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Market Insights

John Rice's State of the Seacoast speech

Fomer NHAR President John Rice's speech at the Seacoast Board of REALTORS State of the Seacoast News Conference October 3, 2014 


Thank you all for coming and may I be the first to thank Prof. Smith for your enlightening and interesting presentation this morning. Do you make Fantasy Football projections? Just kidding. I also want to than Kristen McNulty of Tate and Foss Sotheby's International Realty for stepping up and helping me with this power point presentation. And thank you to the public relations committee-could you guys all stand up and be recognized.

So...the State of the Seacoast Real Estate Market in the 13-Sample Seacoast towns.

Let me begin by saying that the numbers I am about to share with you are uncorrected. We usually wait five days before we do our tabulations. We find that the volume of "closed" units for any given month will change over the following 30-days as it seems to take longer than 48-hours for some entities to report closings. Hence we correct last month's numbers at the end of the next month to keep accurate statistics. This, of course, will throw off the number of sales in given price points, the year-to-date volume and the median sale prices for both the month and the year.

Already we are doing better than the power point indicates, as I checked figures at the last minute yesterday. That is to be expected and its good news.
First, single-family prices for the first nine months of 2014 are up to a median sales price of $369,500, as opposed to $348,000 last year at this time-both numbers are based on an identical cumulative volume of 806 sales. That's a 6.17% price improvement. Sooo, as a take-away for all of you REALTORS out there-when doing your CMA's maybe using ½% per month appreciation on comparable sales that are six months old is a conservative, supportable number. As you can see from this graph, prices started surpassing 2013 in May and have not looked back. Whether this trend continues is subject to some speculation and I'll discuss that in a moment.

Total single family volume is, as I indicated, exactly the same as last year despite what this power point shows. It's likely to be even better when corrected. This is a trend that compares favorably to the rest of the state, which has seen sales volume generally decline below 2013. To be sure, the 85 sales we have recorded so far for September is 4.4% below last year and 15.8% behind last month, but again, the month is young! Let's see how it all shakes out after correction.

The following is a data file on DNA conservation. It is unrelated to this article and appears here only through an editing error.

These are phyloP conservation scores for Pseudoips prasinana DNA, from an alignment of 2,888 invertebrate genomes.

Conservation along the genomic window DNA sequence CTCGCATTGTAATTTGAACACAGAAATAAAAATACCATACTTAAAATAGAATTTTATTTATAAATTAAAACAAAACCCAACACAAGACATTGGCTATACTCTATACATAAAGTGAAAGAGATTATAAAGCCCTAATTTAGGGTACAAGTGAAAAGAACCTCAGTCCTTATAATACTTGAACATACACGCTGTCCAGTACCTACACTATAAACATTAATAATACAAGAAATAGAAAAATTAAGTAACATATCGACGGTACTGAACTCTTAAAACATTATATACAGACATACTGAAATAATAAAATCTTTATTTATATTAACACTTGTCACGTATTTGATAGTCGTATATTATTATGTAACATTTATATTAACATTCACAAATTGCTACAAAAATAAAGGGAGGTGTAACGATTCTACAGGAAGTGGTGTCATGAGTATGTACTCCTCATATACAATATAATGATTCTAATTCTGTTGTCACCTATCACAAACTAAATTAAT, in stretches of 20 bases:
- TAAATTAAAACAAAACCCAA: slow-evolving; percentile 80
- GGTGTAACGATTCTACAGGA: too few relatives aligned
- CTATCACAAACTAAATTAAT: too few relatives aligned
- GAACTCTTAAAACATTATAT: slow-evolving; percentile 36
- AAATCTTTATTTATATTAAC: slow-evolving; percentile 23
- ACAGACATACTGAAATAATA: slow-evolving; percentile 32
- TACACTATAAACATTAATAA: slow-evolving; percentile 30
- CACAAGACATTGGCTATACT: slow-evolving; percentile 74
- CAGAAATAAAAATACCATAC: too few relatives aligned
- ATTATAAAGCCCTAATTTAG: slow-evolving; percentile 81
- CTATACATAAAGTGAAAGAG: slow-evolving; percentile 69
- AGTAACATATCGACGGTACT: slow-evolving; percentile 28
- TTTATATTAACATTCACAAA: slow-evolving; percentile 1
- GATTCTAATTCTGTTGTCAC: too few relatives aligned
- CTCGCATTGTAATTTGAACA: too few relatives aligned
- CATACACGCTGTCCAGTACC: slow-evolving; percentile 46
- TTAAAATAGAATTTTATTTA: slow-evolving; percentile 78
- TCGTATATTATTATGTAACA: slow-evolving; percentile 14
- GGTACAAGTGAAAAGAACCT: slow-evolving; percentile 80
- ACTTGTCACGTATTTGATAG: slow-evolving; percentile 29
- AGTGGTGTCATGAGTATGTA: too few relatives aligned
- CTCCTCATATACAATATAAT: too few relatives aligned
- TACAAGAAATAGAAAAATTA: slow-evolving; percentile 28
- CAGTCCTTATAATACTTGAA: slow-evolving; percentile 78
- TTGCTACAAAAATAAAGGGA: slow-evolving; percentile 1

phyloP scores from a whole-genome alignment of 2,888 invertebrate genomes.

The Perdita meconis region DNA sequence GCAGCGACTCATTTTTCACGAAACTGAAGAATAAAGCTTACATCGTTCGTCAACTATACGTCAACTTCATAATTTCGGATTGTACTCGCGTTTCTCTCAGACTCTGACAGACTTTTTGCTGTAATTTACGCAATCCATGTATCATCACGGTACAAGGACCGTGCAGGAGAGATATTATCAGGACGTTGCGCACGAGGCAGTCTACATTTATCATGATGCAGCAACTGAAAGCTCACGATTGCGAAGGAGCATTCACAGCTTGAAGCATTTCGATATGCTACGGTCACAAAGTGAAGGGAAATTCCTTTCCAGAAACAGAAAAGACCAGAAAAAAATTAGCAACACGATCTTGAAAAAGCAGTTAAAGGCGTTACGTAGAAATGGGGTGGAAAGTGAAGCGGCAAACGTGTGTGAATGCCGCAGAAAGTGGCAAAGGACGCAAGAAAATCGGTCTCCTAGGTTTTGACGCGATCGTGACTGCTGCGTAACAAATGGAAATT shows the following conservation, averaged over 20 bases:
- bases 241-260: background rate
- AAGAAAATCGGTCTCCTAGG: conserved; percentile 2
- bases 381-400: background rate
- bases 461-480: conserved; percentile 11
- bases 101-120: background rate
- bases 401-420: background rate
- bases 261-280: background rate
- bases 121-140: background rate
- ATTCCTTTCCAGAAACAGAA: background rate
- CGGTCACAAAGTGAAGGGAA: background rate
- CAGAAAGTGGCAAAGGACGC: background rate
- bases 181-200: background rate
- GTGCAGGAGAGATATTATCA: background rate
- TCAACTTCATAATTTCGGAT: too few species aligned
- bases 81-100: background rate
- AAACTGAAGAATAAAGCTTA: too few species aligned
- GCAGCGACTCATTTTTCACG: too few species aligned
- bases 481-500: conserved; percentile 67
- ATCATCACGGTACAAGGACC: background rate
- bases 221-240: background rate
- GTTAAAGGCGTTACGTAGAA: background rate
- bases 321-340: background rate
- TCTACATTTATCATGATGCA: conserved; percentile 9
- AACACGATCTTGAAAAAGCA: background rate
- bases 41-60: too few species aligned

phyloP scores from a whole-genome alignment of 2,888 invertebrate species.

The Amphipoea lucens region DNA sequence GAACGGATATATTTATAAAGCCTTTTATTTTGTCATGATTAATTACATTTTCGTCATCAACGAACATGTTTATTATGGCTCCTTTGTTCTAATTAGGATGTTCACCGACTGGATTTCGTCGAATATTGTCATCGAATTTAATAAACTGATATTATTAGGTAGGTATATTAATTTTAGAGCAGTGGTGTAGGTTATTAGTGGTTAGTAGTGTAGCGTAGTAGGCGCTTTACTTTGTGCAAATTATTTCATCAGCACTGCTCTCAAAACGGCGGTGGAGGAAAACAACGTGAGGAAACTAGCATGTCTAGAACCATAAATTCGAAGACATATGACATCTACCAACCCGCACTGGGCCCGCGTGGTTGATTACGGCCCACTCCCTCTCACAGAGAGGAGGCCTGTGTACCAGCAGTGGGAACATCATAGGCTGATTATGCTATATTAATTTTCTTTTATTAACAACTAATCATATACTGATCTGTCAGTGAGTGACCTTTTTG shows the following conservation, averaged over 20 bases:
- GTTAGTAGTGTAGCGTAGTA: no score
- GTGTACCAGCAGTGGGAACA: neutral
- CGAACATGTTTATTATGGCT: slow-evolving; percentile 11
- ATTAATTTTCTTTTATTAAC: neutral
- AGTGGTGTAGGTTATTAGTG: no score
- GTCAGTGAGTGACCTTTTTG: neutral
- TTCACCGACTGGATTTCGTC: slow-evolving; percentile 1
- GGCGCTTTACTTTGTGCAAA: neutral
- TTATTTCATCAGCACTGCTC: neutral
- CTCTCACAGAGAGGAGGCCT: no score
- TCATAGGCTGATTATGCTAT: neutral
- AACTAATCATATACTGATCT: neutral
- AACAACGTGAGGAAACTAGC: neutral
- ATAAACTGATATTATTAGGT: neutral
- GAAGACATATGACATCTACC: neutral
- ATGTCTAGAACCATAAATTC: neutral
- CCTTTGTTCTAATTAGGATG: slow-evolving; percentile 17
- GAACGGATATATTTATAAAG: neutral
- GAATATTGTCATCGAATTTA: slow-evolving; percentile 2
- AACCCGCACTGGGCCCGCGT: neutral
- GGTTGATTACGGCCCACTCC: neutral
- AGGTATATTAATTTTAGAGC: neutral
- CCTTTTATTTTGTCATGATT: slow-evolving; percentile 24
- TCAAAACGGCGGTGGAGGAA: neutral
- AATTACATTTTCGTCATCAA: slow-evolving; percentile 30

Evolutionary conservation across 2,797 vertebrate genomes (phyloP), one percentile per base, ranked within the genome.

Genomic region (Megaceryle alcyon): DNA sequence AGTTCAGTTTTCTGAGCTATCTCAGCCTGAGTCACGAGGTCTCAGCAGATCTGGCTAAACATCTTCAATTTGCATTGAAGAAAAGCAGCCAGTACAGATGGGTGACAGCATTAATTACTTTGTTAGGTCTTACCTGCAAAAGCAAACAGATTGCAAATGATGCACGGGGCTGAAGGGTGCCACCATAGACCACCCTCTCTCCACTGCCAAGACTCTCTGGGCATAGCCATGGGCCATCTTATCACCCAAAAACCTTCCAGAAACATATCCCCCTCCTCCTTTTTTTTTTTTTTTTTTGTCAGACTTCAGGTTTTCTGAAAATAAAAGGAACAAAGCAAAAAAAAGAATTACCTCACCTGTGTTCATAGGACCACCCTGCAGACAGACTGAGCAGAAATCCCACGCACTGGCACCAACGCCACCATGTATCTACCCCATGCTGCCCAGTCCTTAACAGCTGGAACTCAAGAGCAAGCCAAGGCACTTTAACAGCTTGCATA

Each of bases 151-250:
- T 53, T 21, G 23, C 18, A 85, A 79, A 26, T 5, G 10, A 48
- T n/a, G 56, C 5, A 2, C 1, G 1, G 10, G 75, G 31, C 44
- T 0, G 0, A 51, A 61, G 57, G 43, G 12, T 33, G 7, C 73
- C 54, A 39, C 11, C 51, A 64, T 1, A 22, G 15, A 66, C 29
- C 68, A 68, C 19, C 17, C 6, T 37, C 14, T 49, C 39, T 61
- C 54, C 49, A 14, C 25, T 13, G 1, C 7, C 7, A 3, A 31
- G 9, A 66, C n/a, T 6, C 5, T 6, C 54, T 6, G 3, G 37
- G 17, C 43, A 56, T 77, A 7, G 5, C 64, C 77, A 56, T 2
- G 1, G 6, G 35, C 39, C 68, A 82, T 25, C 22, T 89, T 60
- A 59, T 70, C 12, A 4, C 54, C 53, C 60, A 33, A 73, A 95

Turning to the condo scene, we can see from this graph, that unlike median single family sale prices, condo median sale prices have trended higher all year long until this month where the monthly number so far is $247,500. That represents a substantial 7.3% decline from September 2013 and a drop of 12.2% from last month. But cumulatively for the year, we are still up 4.3%. So the take away here is that maybe we, as REALTORS, calculate something like ¼% per month appreciation on your condo comparable sales for the last six months when doing your CMA's.

When it comes to condo sales volume, thanks to a strong start on the year, we are outpacing 2013 by 404 to 376 or 7.4%. That gap should get even greater as the month goes on and corrections come in. Clearly, September was a good month for condo sales with volume up 16.6% from last year and an amazing 19.1% from last month.

So, looking at the big picture from 20000 feet: Single family volume is exactly the same and probably a tiny bit better than last year and condos hold a good lead over last year-with median sales price up for both. Again 6.17% for single family sales and 4.3% for condos.

Finally, we will see that single family inventory numbers are up for each of the past four months from last year. Available inventory, in fact, was at the same number in September as it was at the start of August or 552 units which nearly matches the high for the year of 556 units in July. Traditionally fall is the time of year when available inventory usually declines. So this situation is unusual and significant. The gap over 2013 is particularly pronounced for condo inventory which may be a contributing factor to the substantial drop in this month's median sales price. I will refrain from speculating about what might be the root causes for all this extra inventory. Certainly, the situation presents more choices for buyers, while sellers still can command higher prices for their properties.

In conclusion, if your eyes are not blurred by now and your head dazed by all these numbers, I suspect that increased inventory levels can only put downward pressure on median sale prices as we go through the final quarter of 2014. It is significant that last October saw the highest monthly sale prices for the year-something that usually happens in June. It's a record that could be hard to match or surpass this year as inventory increases.

Overall, it's been another solid year for sales on the Seacoast-maybe not earth shattering, but consistently strong and better than the state as a whole. I wish you all the best of everything in the final quarter of 2014.

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